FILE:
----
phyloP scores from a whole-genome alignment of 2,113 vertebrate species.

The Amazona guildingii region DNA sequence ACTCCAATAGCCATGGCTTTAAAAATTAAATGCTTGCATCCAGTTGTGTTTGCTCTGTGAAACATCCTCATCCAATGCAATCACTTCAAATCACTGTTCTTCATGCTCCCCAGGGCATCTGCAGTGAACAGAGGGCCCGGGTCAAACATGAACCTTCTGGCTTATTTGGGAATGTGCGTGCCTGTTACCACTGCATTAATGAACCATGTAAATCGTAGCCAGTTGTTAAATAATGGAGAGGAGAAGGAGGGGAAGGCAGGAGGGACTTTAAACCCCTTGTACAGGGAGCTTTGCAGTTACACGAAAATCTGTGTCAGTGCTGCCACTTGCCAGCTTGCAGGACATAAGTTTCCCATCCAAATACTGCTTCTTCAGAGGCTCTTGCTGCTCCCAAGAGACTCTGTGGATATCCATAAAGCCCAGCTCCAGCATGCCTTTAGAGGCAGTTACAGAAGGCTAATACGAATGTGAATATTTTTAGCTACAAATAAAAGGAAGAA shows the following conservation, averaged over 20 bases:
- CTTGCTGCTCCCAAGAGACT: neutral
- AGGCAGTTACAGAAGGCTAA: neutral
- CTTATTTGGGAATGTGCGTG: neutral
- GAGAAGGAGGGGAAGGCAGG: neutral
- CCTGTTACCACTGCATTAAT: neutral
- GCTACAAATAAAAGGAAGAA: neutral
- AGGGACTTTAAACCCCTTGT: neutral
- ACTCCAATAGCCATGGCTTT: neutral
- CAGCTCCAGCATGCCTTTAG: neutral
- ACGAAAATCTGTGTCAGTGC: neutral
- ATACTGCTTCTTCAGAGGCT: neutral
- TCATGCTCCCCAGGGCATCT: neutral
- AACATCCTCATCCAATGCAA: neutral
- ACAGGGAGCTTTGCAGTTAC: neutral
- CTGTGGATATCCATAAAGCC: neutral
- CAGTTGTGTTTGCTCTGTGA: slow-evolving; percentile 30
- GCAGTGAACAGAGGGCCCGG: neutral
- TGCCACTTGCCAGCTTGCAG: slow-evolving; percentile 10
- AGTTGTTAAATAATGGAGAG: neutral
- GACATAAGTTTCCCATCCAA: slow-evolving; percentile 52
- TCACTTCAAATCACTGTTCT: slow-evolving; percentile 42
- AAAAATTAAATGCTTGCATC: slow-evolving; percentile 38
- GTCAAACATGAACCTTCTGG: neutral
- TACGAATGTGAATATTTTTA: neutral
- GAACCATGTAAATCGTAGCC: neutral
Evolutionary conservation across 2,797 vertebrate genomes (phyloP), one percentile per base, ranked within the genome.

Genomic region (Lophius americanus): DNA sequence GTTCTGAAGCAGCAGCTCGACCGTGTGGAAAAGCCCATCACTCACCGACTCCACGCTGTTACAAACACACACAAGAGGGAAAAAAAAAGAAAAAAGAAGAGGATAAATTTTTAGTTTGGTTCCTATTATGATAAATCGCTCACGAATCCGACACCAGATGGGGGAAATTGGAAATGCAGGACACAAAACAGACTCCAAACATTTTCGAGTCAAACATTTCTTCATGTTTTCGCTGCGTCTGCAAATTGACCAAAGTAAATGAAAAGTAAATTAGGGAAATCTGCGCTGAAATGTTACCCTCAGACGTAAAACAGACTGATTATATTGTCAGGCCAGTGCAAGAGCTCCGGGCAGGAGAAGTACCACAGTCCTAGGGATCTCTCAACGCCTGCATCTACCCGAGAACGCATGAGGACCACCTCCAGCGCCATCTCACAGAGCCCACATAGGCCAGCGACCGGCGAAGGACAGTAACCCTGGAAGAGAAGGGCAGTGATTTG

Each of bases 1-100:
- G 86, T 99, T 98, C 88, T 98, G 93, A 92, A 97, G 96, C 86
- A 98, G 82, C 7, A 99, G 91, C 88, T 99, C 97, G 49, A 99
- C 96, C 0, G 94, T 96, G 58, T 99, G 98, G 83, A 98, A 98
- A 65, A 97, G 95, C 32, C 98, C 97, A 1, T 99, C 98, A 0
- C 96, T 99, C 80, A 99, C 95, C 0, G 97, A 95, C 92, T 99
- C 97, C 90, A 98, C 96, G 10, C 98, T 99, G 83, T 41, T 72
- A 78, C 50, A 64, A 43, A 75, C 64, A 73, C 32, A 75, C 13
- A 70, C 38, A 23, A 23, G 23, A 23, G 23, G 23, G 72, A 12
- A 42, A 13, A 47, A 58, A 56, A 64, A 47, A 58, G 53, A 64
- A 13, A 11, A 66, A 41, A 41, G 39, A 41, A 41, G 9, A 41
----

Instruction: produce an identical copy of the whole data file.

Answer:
phyloP scores from a whole-genome alignment of 2,113 vertebrate species.

The Amazona guildingii region DNA sequence ACTCCAATAGCCATGGCTTTAAAAATTAAATGCTTGCATCCAGTTGTGTTTGCTCTGTGAAACATCCTCATCCAATGCAATCACTTCAAATCACTGTTCTTCATGCTCCCCAGGGCATCTGCAGTGAACAGAGGGCCCGGGTCAAACATGAACCTTCTGGCTTATTTGGGAATGTGCGTGCCTGTTACCACTGCATTAATGAACCATGTAAATCGTAGCCAGTTGTTAAATAATGGAGAGGAGAAGGAGGGGAAGGCAGGAGGGACTTTAAACCCCTTGTACAGGGAGCTTTGCAGTTACACGAAAATCTGTGTCAGTGCTGCCACTTGCCAGCTTGCAGGACATAAGTTTCCCATCCAAATACTGCTTCTTCAGAGGCTCTTGCTGCTCCCAAGAGACTCTGTGGATATCCATAAAGCCCAGCTCCAGCATGCCTTTAGAGGCAGTTACAGAAGGCTAATACGAATGTGAATATTTTTAGCTACAAATAAAAGGAAGAA shows the following conservation, averaged over 20 bases:
- CTTGCTGCTCCCAAGAGACT: neutral
- AGGCAGTTACAGAAGGCTAA: neutral
- CTTATTTGGGAATGTGCGTG: neutral
- GAGAAGGAGGGGAAGGCAGG: neutral
- CCTGTTACCACTGCATTAAT: neutral
- GCTACAAATAAAAGGAAGAA: neutral
- AGGGACTTTAAACCCCTTGT: neutral
- ACTCCAATAGCCATGGCTTT: neutral
- CAGCTCCAGCATGCCTTTAG: neutral
- ACGAAAATCTGTGTCAGTGC: neutral
- ATACTGCTTCTTCAGAGGCT: neutral
- TCATGCTCCCCAGGGCATCT: neutral
- AACATCCTCATCCAATGCAA: neutral
- ACAGGGAGCTTTGCAGTTAC: neutral
- CTGTGGATATCCATAAAGCC: neutral
- CAGTTGTGTTTGCTCTGTGA: slow-evolving; percentile 30
- GCAGTGAACAGAGGGCCCGG: neutral
- TGCCACTTGCCAGCTTGCAG: slow-evolving; percentile 10
- AGTTGTTAAATAATGGAGAG: neutral
- GACATAAGTTTCCCATCCAA: slow-evolving; percentile 52
- TCACTTCAAATCACTGTTCT: slow-evolving; percentile 42
- AAAAATTAAATGCTTGCATC: slow-evolving; percentile 38
- GTCAAACATGAACCTTCTGG: neutral
- TACGAATGTGAATATTTTTA: neutral
- GAACCATGTAAATCGTAGCC: neutral
Evolutionary conservation across 2,797 vertebrate genomes (phyloP), one percentile per base, ranked within the genome.

Genomic region (Lophius americanus): DNA sequence GTTCTGAAGCAGCAGCTCGACCGTGTGGAAAAGCCCATCACTCACCGACTCCACGCTGTTACAAACACACACAAGAGGGAAAAAAAAAGAAAAAAGAAGAGGATAAATTTTTAGTTTGGTTCCTATTATGATAAATCGCTCACGAATCCGACACCAGATGGGGGAAATTGGAAATGCAGGACACAAAACAGACTCCAAACATTTTCGAGTCAAACATTTCTTCATGTTTTCGCTGCGTCTGCAAATTGACCAAAGTAAATGAAAAGTAAATTAGGGAAATCTGCGCTGAAATGTTACCCTCAGACGTAAAACAGACTGATTATATTGTCAGGCCAGTGCAAGAGCTCCGGGCAGGAGAAGTACCACAGTCCTAGGGATCTCTCAACGCCTGCATCTACCCGAGAACGCATGAGGACCACCTCCAGCGCCATCTCACAGAGCCCACATAGGCCAGCGACCGGCGAAGGACAGTAACCCTGGAAGAGAAGGGCAGTGATTTG

Each of bases 1-100:
- G 86, T 99, T 98, C 88, T 98, G 93, A 92, A 97, G 96, C 86
- A 98, G 82, C 7, A 99, G 91, C 88, T 99, C 97, G 49, A 99
- C 96, C 0, G 94, T 96, G 58, T 99, G 98, G 83, A 98, A 98
- A 65, A 97, G 95, C 32, C 98, C 97, A 1, T 99, C 98, A 0
- C 96, T 99, C 80, A 99, C 95, C 0, G 97, A 95, C 92, T 99
- C 97, C 90, A 98, C 96, G 10, C 98, T 99, G 83, T 41, T 72
- A 78, C 50, A 64, A 43, A 75, C 64, A 73, C 32, A 75, C 13
- A 70, C 38, A 23, A 23, G 23, A 23, G 23, G 23, G 72, A 12
- A 42, A 13, A 47, A 58, A 56, A 64, A 47, A 58, G 53, A 64
- A 13, A 11, A 66, A 41, A 41, G 39, A 41, A 41, G 9, A 41